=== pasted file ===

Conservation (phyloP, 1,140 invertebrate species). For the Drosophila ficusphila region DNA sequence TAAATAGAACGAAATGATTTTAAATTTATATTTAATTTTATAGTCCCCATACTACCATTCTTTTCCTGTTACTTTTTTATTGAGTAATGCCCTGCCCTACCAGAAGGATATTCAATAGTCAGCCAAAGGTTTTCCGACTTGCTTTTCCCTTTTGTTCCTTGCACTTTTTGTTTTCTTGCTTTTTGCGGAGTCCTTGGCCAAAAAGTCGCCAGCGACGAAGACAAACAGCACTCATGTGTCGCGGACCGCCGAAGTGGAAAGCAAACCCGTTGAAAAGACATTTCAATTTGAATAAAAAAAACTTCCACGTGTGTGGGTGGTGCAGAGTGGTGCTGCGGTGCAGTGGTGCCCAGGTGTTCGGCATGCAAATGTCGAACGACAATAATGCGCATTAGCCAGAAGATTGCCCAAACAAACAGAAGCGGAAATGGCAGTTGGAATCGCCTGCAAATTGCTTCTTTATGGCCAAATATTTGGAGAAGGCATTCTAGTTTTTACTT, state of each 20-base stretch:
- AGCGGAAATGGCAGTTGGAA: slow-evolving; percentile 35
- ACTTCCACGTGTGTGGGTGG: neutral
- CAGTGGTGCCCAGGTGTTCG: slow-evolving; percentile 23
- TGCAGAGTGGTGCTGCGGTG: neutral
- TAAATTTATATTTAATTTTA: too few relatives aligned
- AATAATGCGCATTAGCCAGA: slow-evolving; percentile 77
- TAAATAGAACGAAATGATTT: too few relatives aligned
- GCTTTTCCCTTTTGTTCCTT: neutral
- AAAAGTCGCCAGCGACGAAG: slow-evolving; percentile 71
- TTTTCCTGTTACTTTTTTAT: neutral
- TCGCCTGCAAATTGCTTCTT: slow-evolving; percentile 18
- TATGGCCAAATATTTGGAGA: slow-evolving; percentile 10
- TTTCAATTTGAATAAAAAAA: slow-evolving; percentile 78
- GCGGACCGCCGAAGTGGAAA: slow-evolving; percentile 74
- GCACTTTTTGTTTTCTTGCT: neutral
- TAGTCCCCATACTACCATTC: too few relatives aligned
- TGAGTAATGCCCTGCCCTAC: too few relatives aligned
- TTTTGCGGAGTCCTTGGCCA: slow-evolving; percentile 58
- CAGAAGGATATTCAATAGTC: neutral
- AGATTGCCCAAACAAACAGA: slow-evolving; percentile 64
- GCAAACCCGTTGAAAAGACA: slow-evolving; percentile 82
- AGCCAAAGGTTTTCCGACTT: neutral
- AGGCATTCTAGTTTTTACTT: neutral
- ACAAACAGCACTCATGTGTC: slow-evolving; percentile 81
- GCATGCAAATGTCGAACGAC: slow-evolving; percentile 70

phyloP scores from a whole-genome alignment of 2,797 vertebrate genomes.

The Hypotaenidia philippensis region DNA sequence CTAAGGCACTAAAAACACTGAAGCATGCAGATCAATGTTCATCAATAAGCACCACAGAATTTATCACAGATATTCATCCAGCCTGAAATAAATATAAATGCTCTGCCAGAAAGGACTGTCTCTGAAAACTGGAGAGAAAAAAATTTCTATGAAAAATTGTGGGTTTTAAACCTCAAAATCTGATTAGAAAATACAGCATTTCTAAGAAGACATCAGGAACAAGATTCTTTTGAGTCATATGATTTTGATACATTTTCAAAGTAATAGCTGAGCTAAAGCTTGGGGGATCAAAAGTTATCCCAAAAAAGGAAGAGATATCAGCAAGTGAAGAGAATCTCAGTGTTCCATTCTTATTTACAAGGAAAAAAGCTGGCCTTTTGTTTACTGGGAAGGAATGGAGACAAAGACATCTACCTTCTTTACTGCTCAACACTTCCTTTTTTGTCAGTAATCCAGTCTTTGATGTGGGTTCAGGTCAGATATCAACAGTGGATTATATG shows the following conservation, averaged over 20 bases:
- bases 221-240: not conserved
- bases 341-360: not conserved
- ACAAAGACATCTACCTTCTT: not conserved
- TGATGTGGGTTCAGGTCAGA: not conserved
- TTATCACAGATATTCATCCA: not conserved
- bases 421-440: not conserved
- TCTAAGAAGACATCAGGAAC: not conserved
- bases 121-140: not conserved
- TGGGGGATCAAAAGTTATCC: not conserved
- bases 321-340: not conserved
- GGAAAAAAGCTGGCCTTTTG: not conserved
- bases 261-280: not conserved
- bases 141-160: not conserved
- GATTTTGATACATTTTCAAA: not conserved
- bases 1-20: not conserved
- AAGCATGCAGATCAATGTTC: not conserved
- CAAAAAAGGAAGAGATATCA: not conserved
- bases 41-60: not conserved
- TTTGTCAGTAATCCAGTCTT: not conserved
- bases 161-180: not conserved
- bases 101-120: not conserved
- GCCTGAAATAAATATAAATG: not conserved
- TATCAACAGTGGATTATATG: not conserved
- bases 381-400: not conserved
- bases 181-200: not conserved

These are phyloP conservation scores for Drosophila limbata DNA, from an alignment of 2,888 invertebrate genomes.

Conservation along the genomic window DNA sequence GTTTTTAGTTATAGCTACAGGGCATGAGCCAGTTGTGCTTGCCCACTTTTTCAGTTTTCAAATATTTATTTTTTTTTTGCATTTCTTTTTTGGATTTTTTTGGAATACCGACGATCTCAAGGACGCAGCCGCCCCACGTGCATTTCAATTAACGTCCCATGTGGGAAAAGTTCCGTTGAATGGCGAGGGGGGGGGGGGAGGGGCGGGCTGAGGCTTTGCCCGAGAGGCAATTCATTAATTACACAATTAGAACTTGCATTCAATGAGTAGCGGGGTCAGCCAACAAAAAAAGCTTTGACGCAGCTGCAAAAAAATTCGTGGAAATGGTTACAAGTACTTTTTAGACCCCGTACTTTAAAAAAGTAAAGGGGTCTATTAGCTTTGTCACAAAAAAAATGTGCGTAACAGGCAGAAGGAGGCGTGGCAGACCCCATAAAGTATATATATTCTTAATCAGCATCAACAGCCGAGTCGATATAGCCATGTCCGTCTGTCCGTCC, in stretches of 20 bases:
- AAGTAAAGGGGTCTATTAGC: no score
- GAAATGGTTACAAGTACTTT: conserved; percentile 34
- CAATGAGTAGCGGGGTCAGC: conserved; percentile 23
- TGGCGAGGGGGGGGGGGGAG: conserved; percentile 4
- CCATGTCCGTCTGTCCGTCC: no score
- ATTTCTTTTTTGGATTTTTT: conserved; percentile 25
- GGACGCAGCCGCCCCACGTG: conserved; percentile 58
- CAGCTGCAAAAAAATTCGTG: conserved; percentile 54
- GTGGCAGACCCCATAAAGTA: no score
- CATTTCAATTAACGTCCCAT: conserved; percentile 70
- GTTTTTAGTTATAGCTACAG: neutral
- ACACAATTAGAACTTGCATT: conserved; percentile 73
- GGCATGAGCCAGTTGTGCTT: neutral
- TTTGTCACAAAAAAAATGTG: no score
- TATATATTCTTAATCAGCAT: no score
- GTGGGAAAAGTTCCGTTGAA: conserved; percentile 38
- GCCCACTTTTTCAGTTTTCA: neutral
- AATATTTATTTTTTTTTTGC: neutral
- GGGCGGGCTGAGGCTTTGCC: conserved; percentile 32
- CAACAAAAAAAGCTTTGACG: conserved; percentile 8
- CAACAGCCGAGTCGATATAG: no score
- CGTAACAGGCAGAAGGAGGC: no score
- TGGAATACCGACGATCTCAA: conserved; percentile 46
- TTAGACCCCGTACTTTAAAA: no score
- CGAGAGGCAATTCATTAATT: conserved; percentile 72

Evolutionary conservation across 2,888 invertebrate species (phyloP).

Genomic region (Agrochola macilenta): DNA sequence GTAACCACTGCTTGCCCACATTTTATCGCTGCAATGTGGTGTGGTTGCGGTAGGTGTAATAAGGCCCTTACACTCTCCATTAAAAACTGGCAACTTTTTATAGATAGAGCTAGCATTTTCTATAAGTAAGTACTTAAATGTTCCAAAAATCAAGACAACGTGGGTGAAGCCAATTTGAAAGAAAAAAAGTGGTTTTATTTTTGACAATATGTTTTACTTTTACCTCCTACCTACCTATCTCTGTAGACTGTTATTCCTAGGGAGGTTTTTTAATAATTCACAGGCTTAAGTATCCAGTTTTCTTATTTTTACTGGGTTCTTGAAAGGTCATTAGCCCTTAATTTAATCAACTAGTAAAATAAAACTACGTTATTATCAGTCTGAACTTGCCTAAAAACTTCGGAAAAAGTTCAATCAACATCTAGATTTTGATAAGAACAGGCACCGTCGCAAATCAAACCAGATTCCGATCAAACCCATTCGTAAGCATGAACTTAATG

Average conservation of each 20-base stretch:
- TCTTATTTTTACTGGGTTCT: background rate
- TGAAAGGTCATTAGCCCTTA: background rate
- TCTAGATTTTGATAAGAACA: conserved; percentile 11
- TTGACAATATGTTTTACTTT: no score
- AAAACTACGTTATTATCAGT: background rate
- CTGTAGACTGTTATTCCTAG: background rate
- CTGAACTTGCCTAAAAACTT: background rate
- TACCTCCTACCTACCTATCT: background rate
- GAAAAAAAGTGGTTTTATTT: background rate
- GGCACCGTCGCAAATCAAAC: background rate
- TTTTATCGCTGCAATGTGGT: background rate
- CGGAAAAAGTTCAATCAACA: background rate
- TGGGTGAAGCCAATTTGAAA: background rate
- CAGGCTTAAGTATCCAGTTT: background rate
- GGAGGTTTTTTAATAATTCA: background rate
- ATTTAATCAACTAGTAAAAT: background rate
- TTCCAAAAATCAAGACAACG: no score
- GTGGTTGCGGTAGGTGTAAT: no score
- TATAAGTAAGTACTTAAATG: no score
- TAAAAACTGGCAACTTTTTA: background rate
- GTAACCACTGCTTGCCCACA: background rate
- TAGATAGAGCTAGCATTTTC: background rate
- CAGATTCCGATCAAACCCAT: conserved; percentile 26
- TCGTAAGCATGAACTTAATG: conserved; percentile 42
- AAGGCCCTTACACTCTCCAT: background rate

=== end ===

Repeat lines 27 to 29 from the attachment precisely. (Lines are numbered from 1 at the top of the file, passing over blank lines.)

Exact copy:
phyloP scores from a whole-genome alignment of 2,797 vertebrate genomes.

The Hypotaenidia philippensis region DNA sequence CTAAGGCACTAAAAACACTGAAGCATGCAGATCAATGTTCATCAATAAGCACCACAGAATTTATCACAGATATTCATCCAGCCTGAAATAAATATAAATGCTCTGCCAGAAAGGACTGTCTCTGAAAACTGGAGAGAAAAAAATTTCTATGAAAAATTGTGGGTTTTAAACCTCAAAATCTGATTAGAAAATACAGCATTTCTAAGAAGACATCAGGAACAAGATTCTTTTGAGTCATATGATTTTGATACATTTTCAAAGTAATAGCTGAGCTAAAGCTTGGGGGATCAAAAGTTATCCCAAAAAAGGAAGAGATATCAGCAAGTGAAGAGAATCTCAGTGTTCCATTCTTATTTACAAGGAAAAAAGCTGGCCTTTTGTTTACTGGGAAGGAATGGAGACAAAGACATCTACCTTCTTTACTGCTCAACACTTCCTTTTTTGTCAGTAATCCAGTCTTTGATGTGGGTTCAGGTCAGATATCAACAGTGGATTATATG shows the following conservation, averaged over 20 bases:
- bases 221-240: not conserved